Blowing Up a Tradition
Kuching, Malaysian Borneo – It has been unseasonably cool here for the past six weeks or so. The hot and dry days of June have been very wet with all day rains or heavy thunderstorms. Where we were supposed to only get a quick shower or two during the day, the skies have opened up. Really weird.
Yes, something has been bothering me, but it is so hard to explain to the western world, but let me try.
In the Malay world we have something called segamat. Segamat is a power inherited from others. In our world, we can say we got our gray hair from Grandma. We can tell we got out height from great grandpa Jones. That is not segamat.
Segamat is inheriting the ability to do things from past generations. For example, my wife has the ability to make a kris (a Malay dagger) stand on its tip. Her sisters, brothers and parents can't do that because she has the segamat.
Now, here is where things really get weird. The kris also has segamat. It can be strong or weak but it, too, has power. The kris got the segamat when it was forged by the blacksmith. When the kris was forged is anybody's guess.
So, we put the two segamats together, one from my wife and the one from the kris, then the kris will stand on its tip. At least I think that's the way it works. My wife's segamat was so powerful we had about 20 kris standing on their tips for about four or five days in the living room.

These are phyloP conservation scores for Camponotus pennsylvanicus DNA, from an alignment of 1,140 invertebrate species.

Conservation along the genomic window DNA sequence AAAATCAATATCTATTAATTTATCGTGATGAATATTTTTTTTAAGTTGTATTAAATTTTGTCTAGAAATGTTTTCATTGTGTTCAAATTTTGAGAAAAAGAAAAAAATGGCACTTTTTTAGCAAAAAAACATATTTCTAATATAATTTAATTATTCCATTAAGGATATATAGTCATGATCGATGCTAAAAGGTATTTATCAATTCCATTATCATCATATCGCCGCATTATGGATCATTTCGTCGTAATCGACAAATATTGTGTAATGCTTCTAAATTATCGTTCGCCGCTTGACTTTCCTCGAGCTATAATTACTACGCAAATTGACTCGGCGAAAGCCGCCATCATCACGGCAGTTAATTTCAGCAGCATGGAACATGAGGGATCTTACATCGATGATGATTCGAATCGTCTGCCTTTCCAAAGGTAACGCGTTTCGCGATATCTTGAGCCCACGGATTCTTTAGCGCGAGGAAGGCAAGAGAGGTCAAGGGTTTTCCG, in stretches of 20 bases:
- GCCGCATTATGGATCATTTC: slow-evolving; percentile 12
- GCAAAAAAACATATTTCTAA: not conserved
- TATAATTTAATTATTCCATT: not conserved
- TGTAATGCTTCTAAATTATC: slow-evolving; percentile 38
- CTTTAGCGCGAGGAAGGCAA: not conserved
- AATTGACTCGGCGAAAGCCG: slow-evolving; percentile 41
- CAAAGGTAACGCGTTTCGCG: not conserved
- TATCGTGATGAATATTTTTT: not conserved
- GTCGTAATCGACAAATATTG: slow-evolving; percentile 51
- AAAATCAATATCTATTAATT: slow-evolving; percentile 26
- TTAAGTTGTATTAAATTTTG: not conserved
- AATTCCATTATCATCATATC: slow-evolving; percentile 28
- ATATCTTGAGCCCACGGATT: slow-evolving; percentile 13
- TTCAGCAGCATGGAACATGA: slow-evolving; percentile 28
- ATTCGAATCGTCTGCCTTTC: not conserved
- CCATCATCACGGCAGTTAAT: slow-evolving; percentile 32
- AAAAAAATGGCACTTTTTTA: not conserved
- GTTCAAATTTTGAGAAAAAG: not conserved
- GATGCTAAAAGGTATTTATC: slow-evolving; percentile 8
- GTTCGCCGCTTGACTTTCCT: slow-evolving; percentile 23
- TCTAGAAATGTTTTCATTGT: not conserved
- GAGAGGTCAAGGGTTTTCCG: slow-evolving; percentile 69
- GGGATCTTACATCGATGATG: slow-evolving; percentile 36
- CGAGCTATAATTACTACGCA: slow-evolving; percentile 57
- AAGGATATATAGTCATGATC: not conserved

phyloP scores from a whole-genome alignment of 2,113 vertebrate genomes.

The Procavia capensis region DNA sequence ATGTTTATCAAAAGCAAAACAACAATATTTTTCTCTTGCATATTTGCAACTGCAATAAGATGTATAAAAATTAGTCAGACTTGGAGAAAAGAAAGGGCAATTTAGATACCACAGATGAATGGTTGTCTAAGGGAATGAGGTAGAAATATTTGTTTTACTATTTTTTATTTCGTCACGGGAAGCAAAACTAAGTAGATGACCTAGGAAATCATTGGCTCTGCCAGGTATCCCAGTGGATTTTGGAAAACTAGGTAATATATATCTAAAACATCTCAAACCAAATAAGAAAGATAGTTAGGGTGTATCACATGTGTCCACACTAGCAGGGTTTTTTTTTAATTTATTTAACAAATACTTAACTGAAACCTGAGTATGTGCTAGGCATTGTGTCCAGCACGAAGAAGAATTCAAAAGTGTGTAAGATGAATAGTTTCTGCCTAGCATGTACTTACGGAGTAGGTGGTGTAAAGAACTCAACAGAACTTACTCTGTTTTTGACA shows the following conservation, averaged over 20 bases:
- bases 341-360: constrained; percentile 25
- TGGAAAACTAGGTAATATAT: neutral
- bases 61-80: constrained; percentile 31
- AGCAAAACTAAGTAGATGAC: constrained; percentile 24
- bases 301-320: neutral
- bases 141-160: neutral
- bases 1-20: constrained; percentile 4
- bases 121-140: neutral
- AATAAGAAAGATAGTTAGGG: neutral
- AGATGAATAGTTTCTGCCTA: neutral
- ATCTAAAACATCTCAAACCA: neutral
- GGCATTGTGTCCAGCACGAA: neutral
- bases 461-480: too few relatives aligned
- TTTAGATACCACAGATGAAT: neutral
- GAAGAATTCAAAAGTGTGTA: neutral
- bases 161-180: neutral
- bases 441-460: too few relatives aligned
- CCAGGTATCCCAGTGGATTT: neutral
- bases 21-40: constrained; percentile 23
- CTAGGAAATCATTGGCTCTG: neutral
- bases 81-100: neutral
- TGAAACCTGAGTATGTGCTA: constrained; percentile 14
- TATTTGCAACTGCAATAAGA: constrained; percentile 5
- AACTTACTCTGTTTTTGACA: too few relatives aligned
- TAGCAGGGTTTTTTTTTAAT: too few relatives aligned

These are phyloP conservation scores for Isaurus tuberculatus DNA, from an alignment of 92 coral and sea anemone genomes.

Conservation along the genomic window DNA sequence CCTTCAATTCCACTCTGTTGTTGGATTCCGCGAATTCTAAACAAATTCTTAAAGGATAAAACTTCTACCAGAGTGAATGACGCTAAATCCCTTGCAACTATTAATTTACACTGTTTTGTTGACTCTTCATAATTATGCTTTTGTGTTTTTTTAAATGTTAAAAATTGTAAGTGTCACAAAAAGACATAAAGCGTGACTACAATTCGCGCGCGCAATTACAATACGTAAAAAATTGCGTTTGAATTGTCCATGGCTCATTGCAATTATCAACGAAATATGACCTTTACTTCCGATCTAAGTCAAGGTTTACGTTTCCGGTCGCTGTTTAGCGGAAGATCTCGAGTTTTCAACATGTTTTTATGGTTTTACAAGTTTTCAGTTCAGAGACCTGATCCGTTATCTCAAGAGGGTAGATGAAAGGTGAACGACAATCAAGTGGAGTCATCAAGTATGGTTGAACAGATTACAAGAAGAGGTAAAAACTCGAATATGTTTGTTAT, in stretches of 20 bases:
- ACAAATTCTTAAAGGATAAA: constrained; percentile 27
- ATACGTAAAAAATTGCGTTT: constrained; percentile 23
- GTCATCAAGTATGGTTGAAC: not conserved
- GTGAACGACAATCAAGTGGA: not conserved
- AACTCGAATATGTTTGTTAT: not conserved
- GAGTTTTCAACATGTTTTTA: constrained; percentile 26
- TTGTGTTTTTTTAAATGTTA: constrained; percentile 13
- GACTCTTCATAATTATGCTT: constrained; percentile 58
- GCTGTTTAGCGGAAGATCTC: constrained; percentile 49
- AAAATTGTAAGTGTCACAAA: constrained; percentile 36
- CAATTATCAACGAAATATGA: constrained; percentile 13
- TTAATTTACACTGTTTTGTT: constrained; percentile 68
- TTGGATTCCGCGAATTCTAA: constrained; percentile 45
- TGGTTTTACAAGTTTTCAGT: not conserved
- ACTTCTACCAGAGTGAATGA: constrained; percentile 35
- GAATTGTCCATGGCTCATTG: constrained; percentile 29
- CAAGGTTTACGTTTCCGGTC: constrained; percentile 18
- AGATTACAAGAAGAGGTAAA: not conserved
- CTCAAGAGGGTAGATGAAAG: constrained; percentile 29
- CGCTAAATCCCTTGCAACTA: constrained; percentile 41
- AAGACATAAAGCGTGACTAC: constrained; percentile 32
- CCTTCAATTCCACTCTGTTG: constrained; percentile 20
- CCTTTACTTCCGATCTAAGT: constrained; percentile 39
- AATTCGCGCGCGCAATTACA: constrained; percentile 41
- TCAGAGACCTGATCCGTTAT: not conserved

Now, of course, I didn't believe a word of it. I am a science person who has taught biology and chemistry. But, I knew to keep the peace I would believe in it. I marveled at her ability and said she had strong segamat. I was surprised to see the kris stand on the tip and knew it was a matter of physics. I asked if she could make something else stand.
My friend Gordon came over with his Bidayu wife and their two children. He is a white man with a doctorate in engineering from an Irish University. He works for a German firm which has something to do with computers here in town. We have been friends for about six years and have a child about a week a part.
We chatted and had some of Suriani's famous curry. We sat on the porch and looked over the kampongs and spoke of things guys talk about.
The kids were getting restless and it was time for them to go. His wife then said she wanted to see Suriani make the kris stand. Suriani obliged. My friend said he wanted to try it and I shook my head no, knowing full well he understood the physics behind it. I shook my head no again but he just had to make the kris stand. And then he did another one. And he made that kris stand also. I was so mad I was spitting bullets.
He was from Ireland, did not have the segamat and still made the kris stand.
Maybe I was wrong in telling my wife she had segamat, and it was just a matter of physics.
Maybe I was wrong at being furious at Gordon for crashing a belief people have had for thousands of years.
Maybe I thought it could last a few generations more within her family.
She, meanwhile, cried most of the night.